ZimDancehall maestro Winky D has reached an out of court settlement with youth activism group Magamba Network after suing them for US$12 000 in April this year claiming illegal use of his song, ‘Parliament.’
In a public statement Magamba Network revealed that they reached a settlement with the Gaffa adding that the two parties have ‘amicably resolved the matter.’ The statement released on Wednesday 25 August by Magamba says; “This serves to notify our stakeholders, followers, and the general public of the settlement of the case involving copyright infringement between Magamba Network and Winky D.
“Kindly note the use of Winky D’s musical work known as PARLIAMENT by Magamba Network in our weekly show concept titled ‘In case you missed it’ using the campaign titled #RECONVENEPARLY sometime in May 2020 was made in error and the parties have amicably resolved the matter.
“Winky D’s musical work known as PARLIAMENT is not linked to the Magamba Network and it’s activities.”
In his lawsuit Winky D real name Wallace Chirumiko, 38 demanded Magamba to pay him US$8 000 in damages ‘for infringement of the copyright subsisting in the original work, that is the lyrics, the music composition and sound recording entitled Parliament” and an additional US$4 000 ‘for loss of income arising from unauthorized publication of the original work entitled Parliament by defendant plus costs of suit.”
Efforts to get a comment from Magamba Network and Winky D’s management were fruitless.
Winky D’s manager’s phone rang continuously with no response while Magamba Network’s Director Cde Fatso’s phone went straight to voicemail.
Winky D sues Magamba Network for US$12k for breach of copyright
Winky D says use of his song Parliament in political programme gave false impression he was a political activist
ZimDancehall maestro Winky D is suing youth activism group Magamba Network for US$12,000 claiming illegal use of his song, ‘Parliament’.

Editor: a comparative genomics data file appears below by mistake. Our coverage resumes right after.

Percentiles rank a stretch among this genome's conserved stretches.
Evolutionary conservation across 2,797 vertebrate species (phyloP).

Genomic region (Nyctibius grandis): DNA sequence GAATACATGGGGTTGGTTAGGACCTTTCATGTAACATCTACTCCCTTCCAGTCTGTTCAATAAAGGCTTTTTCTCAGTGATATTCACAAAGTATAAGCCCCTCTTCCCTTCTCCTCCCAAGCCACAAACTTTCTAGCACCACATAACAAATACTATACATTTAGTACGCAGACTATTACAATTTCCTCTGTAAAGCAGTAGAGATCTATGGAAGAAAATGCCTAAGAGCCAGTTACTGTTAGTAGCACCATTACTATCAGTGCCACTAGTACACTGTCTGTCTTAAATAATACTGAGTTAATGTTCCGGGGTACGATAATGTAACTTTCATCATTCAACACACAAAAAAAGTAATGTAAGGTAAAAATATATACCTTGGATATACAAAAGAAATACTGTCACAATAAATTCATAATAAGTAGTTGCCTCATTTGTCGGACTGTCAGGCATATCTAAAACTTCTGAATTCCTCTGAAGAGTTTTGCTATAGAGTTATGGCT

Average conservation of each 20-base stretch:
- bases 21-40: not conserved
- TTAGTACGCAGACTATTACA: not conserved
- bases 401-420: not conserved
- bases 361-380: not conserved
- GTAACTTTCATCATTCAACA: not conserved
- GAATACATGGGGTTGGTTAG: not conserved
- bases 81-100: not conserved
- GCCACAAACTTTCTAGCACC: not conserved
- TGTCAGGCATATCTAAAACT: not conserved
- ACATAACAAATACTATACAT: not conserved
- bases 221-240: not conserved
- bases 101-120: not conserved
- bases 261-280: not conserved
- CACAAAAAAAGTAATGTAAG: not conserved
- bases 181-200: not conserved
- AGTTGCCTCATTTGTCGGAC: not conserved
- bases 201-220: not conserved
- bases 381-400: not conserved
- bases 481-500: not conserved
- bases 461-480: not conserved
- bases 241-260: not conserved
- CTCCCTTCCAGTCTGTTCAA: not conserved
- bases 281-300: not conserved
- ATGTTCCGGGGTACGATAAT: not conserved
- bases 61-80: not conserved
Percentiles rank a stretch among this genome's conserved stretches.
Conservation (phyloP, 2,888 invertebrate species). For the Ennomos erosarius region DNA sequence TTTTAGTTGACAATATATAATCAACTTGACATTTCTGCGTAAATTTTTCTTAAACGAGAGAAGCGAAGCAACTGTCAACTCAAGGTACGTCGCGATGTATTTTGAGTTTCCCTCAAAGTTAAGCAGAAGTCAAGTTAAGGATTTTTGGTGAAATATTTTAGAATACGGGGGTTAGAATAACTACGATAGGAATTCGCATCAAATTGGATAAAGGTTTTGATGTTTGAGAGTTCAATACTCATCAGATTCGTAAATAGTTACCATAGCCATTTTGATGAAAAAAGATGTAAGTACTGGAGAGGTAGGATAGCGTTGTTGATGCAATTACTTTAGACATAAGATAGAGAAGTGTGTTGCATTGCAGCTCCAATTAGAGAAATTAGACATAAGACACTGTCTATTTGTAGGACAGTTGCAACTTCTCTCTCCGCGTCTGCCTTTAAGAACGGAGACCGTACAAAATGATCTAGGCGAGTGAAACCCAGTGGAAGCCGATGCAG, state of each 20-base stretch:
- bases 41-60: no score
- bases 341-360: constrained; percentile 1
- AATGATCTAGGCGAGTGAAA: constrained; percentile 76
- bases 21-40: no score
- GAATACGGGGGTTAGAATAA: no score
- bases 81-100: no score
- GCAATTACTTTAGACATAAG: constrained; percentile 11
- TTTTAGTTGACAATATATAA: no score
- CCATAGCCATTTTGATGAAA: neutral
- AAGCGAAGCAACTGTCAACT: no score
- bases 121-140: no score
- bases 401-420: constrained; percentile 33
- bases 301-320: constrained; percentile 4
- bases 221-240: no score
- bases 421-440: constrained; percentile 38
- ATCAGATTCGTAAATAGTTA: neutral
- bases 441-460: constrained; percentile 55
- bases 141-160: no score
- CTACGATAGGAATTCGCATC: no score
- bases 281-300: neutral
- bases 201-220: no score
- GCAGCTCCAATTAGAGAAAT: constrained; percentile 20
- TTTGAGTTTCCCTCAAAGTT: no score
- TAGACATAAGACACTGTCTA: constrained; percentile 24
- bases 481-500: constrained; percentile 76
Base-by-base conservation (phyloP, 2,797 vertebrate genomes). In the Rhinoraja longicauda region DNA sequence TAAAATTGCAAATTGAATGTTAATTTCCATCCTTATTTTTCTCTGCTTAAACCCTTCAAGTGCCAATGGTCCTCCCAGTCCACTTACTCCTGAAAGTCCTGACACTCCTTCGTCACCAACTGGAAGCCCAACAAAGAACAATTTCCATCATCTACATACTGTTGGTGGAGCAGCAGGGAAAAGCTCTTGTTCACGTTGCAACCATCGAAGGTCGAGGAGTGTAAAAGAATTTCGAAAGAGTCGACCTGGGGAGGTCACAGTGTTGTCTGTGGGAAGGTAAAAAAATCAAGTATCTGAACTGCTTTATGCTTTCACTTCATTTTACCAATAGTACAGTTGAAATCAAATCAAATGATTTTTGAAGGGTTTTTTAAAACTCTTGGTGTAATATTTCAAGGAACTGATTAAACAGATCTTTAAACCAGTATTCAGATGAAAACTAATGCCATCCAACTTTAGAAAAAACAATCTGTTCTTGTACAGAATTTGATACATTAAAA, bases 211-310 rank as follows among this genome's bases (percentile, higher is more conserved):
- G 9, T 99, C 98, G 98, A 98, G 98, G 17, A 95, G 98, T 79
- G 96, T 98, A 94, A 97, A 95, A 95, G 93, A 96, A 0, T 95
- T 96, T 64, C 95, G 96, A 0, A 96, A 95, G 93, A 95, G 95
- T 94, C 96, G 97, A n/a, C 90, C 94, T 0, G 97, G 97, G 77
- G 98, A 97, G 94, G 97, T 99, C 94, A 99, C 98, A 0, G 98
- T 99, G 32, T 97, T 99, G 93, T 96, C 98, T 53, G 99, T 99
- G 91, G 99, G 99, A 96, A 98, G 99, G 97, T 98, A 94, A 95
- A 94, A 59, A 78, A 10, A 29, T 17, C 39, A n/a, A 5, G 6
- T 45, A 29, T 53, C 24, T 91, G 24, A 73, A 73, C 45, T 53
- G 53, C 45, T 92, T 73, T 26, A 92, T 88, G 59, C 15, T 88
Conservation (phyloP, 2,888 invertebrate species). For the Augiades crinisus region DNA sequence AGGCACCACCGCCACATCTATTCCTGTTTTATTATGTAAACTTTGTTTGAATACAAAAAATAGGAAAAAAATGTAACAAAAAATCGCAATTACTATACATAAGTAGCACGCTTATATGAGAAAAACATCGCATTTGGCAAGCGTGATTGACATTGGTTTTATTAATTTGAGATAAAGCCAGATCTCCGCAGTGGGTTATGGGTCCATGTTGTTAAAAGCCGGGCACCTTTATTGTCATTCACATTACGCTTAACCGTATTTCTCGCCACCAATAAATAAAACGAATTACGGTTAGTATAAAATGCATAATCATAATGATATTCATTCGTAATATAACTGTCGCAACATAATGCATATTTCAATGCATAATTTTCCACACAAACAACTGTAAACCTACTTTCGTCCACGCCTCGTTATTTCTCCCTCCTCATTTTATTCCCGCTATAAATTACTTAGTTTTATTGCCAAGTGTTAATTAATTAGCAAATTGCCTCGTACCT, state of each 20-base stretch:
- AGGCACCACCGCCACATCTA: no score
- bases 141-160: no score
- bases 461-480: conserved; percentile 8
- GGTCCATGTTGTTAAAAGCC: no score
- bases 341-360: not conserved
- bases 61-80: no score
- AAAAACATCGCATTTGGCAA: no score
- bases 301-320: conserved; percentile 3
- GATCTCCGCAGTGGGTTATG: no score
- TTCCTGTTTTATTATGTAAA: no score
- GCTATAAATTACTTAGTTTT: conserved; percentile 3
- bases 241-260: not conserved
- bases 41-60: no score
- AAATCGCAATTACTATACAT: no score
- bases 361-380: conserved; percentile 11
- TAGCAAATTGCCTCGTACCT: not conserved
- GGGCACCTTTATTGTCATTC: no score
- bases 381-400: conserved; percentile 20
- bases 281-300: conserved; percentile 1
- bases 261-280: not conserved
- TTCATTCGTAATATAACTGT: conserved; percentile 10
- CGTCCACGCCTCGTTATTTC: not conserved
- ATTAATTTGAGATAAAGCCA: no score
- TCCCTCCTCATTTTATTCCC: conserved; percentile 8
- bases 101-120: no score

The 38-year-old says on May 16 last year, Magamba Network in a weekly show called “In Case You Missed It” ran a TV campaign titled “ReconveneParly” in which it allegedly reproduced and published the song, infringing his copyright.
Winky D, real name Wallance Chirumiko, says the use of his song created an impression that he was a political activist, alienating him from some of his fans.
“The offending work was a socio-political video which was accompanied by and contained a reproduction of the original work. Winky D is an apolitical musician and the thrust of his music is purely entertainment,” the singer’s lawyers said in papers filed at the High Court on Wednesday.
“The use of the work by Magamba Network has the effect – innocent or otherwise – of suggesting to the public that Chirumiko was aligned to or biased towards a certain political idea or movement which suggestion resulted in persons opposed to the said political idea or movement shunning the plaintiff and his music, leading to reduction of income on the part of the plaintiff.”
Winky D wants Magamba to pay him US$8,000 in damages “for infringement of the copyright subsisting in the original work, that is the lyrics, the music composition and sound recording entitled Parliament” and US$4,000 “for loss of income arising from unauthorised publication of the original work entitled Parliament by defendant plus costs of suit.”
Winky D’s lawyers say he exclusively licenced the copyright in the original work to Vigilance Music.
The matter is pending.